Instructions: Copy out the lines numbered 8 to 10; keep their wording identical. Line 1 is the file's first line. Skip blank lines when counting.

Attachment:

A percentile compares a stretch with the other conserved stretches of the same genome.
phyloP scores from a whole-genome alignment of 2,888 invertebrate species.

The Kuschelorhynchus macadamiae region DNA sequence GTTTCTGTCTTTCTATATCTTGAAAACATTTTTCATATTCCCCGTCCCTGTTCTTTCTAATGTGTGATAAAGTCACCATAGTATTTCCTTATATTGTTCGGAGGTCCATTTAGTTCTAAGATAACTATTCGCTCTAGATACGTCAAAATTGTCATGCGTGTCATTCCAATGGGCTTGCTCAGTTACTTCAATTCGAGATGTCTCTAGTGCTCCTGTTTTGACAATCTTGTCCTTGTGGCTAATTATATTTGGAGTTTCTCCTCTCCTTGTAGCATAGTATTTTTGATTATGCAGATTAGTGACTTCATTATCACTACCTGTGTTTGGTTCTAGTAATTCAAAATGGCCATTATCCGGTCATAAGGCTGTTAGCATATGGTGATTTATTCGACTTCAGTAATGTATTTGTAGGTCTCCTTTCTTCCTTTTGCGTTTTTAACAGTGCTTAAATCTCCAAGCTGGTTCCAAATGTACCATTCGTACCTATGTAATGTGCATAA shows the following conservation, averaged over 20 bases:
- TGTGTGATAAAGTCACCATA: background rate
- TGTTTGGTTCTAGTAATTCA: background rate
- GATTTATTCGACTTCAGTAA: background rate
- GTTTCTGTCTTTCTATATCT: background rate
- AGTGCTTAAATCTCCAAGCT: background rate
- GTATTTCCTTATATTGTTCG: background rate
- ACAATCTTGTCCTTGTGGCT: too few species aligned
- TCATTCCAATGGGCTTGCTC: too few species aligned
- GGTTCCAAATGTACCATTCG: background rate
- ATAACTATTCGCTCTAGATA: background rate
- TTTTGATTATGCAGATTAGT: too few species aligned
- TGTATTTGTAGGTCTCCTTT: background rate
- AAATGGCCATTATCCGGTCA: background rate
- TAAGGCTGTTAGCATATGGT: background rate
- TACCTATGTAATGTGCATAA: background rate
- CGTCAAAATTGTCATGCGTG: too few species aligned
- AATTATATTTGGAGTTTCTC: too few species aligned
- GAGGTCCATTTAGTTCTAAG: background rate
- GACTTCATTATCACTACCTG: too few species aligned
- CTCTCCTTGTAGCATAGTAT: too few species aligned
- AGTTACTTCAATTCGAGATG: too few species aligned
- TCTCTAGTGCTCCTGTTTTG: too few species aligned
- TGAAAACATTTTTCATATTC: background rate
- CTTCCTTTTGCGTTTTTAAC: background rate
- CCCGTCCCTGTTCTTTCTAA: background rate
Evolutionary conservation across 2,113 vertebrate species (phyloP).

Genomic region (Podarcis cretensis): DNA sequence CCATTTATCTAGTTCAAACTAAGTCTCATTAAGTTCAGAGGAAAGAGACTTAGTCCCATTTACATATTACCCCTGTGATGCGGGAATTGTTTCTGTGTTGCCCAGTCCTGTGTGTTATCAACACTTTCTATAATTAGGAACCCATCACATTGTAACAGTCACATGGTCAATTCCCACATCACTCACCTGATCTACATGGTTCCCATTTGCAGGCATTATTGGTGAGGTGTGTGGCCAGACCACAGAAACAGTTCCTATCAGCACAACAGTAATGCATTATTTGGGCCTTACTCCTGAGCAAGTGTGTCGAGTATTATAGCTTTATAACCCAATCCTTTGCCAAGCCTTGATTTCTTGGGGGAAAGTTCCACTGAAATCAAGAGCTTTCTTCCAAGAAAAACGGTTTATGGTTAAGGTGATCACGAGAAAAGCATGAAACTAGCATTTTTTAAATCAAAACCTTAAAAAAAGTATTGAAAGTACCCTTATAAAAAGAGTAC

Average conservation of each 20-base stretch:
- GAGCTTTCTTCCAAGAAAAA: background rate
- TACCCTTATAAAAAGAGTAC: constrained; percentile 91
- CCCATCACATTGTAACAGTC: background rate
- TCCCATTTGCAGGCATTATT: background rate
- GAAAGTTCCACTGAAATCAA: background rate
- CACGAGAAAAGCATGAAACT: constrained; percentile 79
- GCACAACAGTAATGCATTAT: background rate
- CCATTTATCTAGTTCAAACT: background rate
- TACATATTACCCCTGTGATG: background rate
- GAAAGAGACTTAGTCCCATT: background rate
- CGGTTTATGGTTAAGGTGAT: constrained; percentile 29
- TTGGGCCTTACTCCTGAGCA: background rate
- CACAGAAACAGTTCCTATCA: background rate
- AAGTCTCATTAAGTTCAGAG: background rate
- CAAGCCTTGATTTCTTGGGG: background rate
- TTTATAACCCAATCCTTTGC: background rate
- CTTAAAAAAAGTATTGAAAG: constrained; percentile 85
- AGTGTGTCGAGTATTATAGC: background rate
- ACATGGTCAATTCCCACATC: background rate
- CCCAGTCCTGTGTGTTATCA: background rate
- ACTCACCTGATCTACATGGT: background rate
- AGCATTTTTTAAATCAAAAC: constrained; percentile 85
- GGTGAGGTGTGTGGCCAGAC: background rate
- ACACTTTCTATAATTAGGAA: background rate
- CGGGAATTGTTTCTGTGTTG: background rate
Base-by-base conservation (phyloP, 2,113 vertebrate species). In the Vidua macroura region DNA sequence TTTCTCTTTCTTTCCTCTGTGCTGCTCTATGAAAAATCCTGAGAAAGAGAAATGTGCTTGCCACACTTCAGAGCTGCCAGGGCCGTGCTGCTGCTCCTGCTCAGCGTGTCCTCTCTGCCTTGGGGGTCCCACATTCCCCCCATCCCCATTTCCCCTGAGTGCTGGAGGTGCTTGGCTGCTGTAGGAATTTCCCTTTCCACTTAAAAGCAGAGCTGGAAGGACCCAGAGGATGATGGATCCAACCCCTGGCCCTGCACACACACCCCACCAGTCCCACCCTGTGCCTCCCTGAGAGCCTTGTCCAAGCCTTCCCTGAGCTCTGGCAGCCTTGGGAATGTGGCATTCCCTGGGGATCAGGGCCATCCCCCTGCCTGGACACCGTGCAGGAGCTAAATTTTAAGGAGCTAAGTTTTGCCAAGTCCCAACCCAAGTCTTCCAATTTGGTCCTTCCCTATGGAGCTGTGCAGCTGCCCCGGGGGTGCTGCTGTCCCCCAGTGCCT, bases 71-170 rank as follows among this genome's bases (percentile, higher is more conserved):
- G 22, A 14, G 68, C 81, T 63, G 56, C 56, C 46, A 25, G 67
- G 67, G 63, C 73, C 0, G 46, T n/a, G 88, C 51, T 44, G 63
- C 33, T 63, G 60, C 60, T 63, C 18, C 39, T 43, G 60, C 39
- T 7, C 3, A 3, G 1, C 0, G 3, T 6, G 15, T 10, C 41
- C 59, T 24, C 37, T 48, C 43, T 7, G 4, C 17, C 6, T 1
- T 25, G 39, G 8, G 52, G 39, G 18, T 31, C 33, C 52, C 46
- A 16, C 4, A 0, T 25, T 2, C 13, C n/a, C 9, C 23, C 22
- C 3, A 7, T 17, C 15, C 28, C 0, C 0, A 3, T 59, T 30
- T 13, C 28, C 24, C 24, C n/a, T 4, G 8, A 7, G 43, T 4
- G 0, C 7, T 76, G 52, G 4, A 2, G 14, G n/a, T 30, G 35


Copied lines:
- AGTGCTTAAATCTCCAAGCT: background rate
- GTATTTCCTTATATTGTTCG: background rate
- ACAATCTTGTCCTTGTGGCT: too few species aligned